Take the lead in the fight against sexism

The consultancy and training company Mannaz advises companies about dealing with sexism and offensive behaviour, and they are receiving lots of calls in the wake of another #MeToo wave in Denmark. In short, companies have realised that action is needed. 

Managers must be involved 

Mannaz has been working on change management and culture changes for years, and Marianne Egelund Siig has no doubt as to where change ought to start: 

“The management team has an enormous responsibility in creating the necessary change. They have to lead the way. To create a healthy working environment free from offensive conduct, you have to unequivocally address unwanted behaviour while also fostering a common understanding of the end goal.” 

“The road to creating a safe and inclusive workplace is not so different from lots of other forms of strategic organisational work. You need to know where you want to go and why. You have to understand your starting point and prioritise your efforts. In that regard, you need to build an understanding within the organisation of why a safe and inclusive work environment is essential to fostering well-being and good results, and about the costs of inaction. 

It’s important for managers to focus on creating workplaces with a high level of trust and psychological safety so that employees feel they can safely speak up against offensive behaviour,” she adds. 

Photo: Mannaz 

Updated for Covid-19 

So how can managers address a workplace culture that turns a blind eye to abuse and bullying, for example? 

“First and foremost, it’s important to listen and be attentive to the fact that abusive incidents in the workplace can have many origins including customers, clients and partners, and can be both online and offline. The Covid-19 pandemic has highlighted how important it is that efforts should also take into consideration the fluid, hybrid and digital working day. All of this can make it extremely difficult for a manager to detect and take action against any offensive conduct,” said Siig. 

“A new development we have seen in relation to the second #MeToo wave in Denmark is that managers are listening more than before. We have gone from neglecting and even occasionally shaming the victims to listening and also recognising that offensive conduct is not always solely due to bad behaviour by certain individuals, but may be a part of the workplace culture.”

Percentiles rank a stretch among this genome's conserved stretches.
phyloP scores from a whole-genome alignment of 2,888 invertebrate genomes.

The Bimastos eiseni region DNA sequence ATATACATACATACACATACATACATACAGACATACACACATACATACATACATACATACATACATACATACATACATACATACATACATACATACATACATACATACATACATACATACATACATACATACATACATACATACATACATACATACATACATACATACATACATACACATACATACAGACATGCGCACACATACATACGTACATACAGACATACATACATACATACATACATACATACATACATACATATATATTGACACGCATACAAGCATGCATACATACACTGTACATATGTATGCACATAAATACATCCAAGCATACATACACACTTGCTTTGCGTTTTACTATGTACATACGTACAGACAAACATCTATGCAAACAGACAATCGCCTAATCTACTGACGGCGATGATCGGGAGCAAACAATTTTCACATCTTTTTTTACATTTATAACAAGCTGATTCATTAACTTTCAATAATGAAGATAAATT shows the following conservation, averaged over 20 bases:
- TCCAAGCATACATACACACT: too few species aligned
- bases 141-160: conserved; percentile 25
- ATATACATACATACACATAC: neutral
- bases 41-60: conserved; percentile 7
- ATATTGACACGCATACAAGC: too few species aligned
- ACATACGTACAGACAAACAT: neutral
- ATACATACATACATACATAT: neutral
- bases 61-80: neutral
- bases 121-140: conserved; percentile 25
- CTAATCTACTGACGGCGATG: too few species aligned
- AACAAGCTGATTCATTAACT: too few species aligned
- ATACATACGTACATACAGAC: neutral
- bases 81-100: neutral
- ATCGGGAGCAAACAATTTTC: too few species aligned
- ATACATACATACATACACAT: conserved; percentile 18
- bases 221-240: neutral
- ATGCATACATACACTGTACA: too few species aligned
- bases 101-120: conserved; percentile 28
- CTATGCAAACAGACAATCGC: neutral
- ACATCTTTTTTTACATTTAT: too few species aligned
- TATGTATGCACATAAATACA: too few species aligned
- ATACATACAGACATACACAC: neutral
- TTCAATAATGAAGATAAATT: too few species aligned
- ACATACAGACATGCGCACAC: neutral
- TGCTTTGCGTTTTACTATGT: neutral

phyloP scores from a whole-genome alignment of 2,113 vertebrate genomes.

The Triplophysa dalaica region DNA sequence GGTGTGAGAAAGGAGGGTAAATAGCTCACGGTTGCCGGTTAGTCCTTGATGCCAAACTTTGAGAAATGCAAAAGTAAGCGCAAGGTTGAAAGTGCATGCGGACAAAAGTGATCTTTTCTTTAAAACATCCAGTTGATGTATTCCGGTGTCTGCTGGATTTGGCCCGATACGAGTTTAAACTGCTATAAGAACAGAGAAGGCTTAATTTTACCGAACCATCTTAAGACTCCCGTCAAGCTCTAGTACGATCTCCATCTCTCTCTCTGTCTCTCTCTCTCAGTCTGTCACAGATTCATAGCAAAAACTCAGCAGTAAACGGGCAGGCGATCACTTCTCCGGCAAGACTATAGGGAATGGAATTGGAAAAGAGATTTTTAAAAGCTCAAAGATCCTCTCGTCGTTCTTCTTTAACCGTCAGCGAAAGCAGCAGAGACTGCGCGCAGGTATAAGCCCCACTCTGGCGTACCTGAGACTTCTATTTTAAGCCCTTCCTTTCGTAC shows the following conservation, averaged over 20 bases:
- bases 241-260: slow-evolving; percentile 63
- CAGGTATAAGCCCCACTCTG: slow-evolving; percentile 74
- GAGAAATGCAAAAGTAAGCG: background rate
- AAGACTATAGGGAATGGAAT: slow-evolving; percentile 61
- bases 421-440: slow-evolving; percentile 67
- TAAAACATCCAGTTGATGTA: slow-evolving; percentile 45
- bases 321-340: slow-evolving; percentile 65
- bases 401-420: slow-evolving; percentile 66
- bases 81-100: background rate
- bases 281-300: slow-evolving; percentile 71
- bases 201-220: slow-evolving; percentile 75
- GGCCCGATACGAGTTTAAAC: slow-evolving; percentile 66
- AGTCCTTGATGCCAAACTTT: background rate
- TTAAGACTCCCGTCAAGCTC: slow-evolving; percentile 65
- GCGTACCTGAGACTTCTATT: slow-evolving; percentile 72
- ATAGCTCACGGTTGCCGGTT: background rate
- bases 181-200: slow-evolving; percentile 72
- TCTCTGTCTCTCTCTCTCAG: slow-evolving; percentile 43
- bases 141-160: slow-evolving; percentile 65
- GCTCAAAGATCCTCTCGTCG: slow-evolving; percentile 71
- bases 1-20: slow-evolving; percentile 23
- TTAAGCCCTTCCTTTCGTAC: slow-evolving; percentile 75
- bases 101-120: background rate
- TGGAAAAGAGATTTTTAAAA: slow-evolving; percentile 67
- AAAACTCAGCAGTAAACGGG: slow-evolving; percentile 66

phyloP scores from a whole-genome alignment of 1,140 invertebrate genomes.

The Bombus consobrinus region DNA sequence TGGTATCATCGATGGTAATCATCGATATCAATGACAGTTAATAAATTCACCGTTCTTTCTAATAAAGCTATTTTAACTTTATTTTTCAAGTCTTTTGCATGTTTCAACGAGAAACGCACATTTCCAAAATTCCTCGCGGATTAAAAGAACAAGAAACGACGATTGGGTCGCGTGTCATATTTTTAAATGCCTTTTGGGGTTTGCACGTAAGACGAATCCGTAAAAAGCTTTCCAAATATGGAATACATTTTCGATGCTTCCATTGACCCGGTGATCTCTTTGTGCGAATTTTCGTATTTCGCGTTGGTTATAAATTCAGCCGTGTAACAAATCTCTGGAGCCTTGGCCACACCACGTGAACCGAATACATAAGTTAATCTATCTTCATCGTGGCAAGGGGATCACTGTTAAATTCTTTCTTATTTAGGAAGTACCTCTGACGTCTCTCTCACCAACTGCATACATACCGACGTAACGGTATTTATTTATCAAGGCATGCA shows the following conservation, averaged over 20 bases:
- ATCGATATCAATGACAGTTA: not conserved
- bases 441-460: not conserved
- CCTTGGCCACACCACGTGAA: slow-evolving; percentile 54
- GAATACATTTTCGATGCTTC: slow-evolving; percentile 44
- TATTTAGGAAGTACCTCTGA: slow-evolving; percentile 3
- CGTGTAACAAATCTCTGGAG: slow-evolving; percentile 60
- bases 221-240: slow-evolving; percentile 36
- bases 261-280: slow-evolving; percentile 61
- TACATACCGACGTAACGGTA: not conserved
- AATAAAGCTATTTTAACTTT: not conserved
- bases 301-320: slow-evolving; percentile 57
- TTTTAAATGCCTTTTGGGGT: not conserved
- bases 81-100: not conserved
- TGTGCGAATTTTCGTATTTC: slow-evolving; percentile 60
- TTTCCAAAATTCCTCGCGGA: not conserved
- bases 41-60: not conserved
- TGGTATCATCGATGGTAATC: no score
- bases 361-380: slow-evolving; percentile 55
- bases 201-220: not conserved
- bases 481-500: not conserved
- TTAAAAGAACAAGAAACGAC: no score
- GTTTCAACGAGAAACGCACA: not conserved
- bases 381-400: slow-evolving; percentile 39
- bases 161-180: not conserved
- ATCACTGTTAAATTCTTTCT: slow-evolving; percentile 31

Five steps to less sexism and offensive conduct in the workplace 

Siig recommends the following five steps for preventing and dealing with sexism and offensive conduct in the workplace. 

1. Develop a strategy: Build an understanding within the organisation as to why a safe and inclusive work environment is essential to fostering well-being and good results. What is the cost of doing nothing? Outline the ambitions; the work environment and culture you want as well as the goals you want to achieve. 

2. Planning and mapping phase: Know your starting point. Conduct anonymous employee surveys that ask employees about their specific experiences with harassment, exclusion, violence and bullying. Develop an overview and obtain accurate data on representation in terms of gender, age groups, nationalities, etc. This will give you good information about how inclusive and diverse your culture is. Review HR processes and ensure familiarity with current legislation. 

3. Co-creation: Ensure that the key managers and employees tasked with driving the culture change forward are involved in creating the new policies, codes of conduct, collaboration policies or social guidelines. 

4. Implementation: Communicate clearly about the procedures, roles and policies intended to facilitate the prevention and handling of offensive conduct. Involve the whole organisation and arrange training courses for managers, HR and employees in positions of trust so that they are aware of their specific responsibilities and roles. 

5. The evaluation and follow-up phase: Tackling sexism and abusive behaviour requires continuous focus and long-term efforts. Make sure you follow up on progress and results. Repeat the employee survey once a year and use the results to celebrate your progress and refine the focus of your future efforts. 

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